Elvis and the Phoenix heat

In 1990, the good people of the European Union voted It’s Now or Never,  by Elvis as the greatest rock n’ roll song ever. Ain’t that something? Elvis Presley, ladies and gentlemen. The time is 2:30 AM.

The dj’s voice carries over the sound of the mixer as it beats my dough. Fifty pounds of mix makes fifty dozen doughnuts. It’s Monday, so I’ll only do this twice tonight, making a hundred dozen doughnuts total, plus another thirty dozen cakes and old fashioneds. I look across the table and up the wall to where the radio hangs from a nail. It is 2:35 now, and according to the thermometer, it’s 110 degrees in the kitchen. I put my cigarette on the edge of my work surface, and walk out to the sales counter. The store is bright, and empty. The AC is on out here, and I stand in the cool, thinking about an entire continent taking time to vote for Best Song. What must it be like there, I wondered?

I remember the dough, now idling in the mixer, I remember my cigarette on the table; I worry briefly about neglecting them both, and then I sink back into my own mind, and think about the dj, and what he said. His manner is direct, intimate, and his voice is reassuring. In my mind, he knows what he has to say, so he says it. I am not so sure of my voice. I think about those Europeans and their vote. I think that I love Now or Never because it has been given certainty. It’s not only a song, or even a hit, it’s the best, the best song of its kind in the world.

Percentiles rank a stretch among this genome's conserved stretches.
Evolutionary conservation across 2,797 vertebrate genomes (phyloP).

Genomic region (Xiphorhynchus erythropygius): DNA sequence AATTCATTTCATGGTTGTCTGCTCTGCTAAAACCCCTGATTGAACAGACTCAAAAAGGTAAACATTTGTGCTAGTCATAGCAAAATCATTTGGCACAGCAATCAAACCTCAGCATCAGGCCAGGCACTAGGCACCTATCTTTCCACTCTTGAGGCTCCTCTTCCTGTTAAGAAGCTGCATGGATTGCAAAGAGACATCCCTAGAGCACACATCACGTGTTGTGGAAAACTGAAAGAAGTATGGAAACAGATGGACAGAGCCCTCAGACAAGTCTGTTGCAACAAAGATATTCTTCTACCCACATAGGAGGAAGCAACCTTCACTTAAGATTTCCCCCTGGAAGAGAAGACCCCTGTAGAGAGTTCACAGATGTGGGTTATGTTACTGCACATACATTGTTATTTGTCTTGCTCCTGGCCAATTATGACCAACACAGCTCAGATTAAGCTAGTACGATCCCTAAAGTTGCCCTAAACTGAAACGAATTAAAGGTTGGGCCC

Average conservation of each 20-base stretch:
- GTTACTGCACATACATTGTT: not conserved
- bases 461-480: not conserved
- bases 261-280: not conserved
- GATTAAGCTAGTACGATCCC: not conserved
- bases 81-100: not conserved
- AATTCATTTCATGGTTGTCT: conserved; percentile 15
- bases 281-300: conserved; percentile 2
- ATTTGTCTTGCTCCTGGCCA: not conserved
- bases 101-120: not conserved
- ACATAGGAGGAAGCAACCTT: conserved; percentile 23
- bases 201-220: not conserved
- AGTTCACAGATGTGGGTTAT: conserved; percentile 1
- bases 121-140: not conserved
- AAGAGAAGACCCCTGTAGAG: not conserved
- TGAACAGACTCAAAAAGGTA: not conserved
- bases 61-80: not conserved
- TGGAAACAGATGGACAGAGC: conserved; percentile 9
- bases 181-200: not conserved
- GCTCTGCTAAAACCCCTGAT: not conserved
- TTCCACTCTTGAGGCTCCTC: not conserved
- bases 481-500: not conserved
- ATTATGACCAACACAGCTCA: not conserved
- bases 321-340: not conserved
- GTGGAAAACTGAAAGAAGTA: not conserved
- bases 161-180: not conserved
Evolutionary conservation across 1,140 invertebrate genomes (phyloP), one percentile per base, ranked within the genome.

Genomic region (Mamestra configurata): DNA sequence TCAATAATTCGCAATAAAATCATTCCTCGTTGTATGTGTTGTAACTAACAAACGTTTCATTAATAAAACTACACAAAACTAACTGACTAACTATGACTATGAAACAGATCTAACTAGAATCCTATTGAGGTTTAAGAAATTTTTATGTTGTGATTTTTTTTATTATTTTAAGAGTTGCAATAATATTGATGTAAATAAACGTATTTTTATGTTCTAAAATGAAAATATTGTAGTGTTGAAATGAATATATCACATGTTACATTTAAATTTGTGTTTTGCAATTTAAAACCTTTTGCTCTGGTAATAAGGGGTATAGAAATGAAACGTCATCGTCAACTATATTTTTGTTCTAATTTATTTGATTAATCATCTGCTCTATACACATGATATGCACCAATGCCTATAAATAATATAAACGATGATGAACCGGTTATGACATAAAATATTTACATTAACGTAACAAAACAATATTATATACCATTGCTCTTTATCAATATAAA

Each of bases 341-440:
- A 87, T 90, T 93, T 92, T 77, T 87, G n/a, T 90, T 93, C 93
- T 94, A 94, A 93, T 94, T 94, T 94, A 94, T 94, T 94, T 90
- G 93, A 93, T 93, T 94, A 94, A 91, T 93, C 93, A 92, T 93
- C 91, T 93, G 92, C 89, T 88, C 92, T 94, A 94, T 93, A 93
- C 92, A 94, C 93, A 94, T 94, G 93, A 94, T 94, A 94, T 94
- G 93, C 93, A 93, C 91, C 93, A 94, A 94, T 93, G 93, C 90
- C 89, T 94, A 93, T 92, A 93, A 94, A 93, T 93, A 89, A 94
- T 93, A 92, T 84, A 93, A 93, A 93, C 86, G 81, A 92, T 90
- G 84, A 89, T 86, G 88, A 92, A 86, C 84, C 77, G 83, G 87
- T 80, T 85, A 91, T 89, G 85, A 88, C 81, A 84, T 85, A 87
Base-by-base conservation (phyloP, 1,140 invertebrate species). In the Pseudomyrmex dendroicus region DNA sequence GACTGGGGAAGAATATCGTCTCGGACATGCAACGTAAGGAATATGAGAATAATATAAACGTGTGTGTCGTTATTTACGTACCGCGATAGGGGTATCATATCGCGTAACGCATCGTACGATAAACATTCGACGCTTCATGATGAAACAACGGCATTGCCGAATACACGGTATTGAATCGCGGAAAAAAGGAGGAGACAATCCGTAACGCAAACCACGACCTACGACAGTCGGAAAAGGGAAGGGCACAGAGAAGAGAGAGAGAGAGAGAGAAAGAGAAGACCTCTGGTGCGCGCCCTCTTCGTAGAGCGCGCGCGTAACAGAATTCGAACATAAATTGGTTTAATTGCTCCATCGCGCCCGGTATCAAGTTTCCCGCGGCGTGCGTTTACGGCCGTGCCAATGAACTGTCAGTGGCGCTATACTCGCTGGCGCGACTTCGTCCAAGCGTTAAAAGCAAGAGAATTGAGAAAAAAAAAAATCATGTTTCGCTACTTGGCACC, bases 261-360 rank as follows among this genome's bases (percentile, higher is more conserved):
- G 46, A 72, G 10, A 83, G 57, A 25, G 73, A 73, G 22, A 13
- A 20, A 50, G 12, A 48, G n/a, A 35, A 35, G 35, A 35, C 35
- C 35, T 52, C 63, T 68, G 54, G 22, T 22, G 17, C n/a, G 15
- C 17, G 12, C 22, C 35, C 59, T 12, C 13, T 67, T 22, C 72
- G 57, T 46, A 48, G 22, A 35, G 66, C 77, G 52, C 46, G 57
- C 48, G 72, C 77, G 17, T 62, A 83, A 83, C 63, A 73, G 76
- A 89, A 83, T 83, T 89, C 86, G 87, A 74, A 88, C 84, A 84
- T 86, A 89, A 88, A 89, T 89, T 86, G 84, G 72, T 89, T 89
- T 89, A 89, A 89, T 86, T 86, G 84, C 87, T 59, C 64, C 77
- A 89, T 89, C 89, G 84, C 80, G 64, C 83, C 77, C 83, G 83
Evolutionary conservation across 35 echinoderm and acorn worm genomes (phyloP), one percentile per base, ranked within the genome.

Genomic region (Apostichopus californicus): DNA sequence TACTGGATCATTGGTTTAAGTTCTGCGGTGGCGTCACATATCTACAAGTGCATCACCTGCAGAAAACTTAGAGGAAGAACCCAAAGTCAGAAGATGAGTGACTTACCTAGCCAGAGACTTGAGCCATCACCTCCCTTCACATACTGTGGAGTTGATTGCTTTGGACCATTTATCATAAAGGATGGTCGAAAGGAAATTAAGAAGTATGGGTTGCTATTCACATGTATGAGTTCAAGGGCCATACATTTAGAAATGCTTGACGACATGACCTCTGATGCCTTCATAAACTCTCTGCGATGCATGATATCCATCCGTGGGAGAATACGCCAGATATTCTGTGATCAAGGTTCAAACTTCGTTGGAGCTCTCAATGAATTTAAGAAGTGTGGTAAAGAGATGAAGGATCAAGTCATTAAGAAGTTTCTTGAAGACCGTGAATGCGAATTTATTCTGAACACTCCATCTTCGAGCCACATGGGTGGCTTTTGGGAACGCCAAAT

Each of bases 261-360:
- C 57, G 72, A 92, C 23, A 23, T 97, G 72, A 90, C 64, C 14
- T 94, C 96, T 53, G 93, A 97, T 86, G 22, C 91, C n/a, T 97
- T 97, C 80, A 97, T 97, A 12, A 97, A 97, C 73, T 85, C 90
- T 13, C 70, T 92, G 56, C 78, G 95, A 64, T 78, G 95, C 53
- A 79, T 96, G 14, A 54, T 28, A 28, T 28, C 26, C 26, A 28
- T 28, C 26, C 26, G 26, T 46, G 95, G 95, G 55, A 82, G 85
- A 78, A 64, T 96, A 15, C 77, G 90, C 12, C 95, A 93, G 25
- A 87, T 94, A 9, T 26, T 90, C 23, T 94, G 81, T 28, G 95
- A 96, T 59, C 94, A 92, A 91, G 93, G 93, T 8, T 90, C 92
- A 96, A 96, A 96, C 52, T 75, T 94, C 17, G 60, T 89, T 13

Tony the janitor swings by with his broom, his eyes are glazed and he passes without seeing me. It’s okay, sometimes he talks, and then it’s nice. Tony’s fun. He’s the only crew member who visits me in the bakery. But sometimes he parties too much, and then he’s apt not to see anyone, or to fight with someone he doesn’t see, or like one time, when he just stopped in his tracks and stood for hours, with both his hands on the broom, and both his eyes staring ahead.

After I clock out in the morning, I come back and make two sandwiches for me and Bruce. I stuff them with enough meat for two meals each, and I buy a watermelon. With free deli meat and a two dollar melon, Bruce and I can eat until I work again on Wednesday. Kris thanks me for my work, and reminds me about flipping the salad bar, which I had forgotten to do.

I pick up two long butts from the ashtray outside the doors as I leave the store. I walk to the street, and get in my car; starting the engine and rolling down the windows before I light one of the smokes I nabbed.

Good morning, and happy Tuesday, Phoenix. The low last night was a solid 100 degrees. It’s 7:00AM, and it’s already 105 in the Valley of the Sun.

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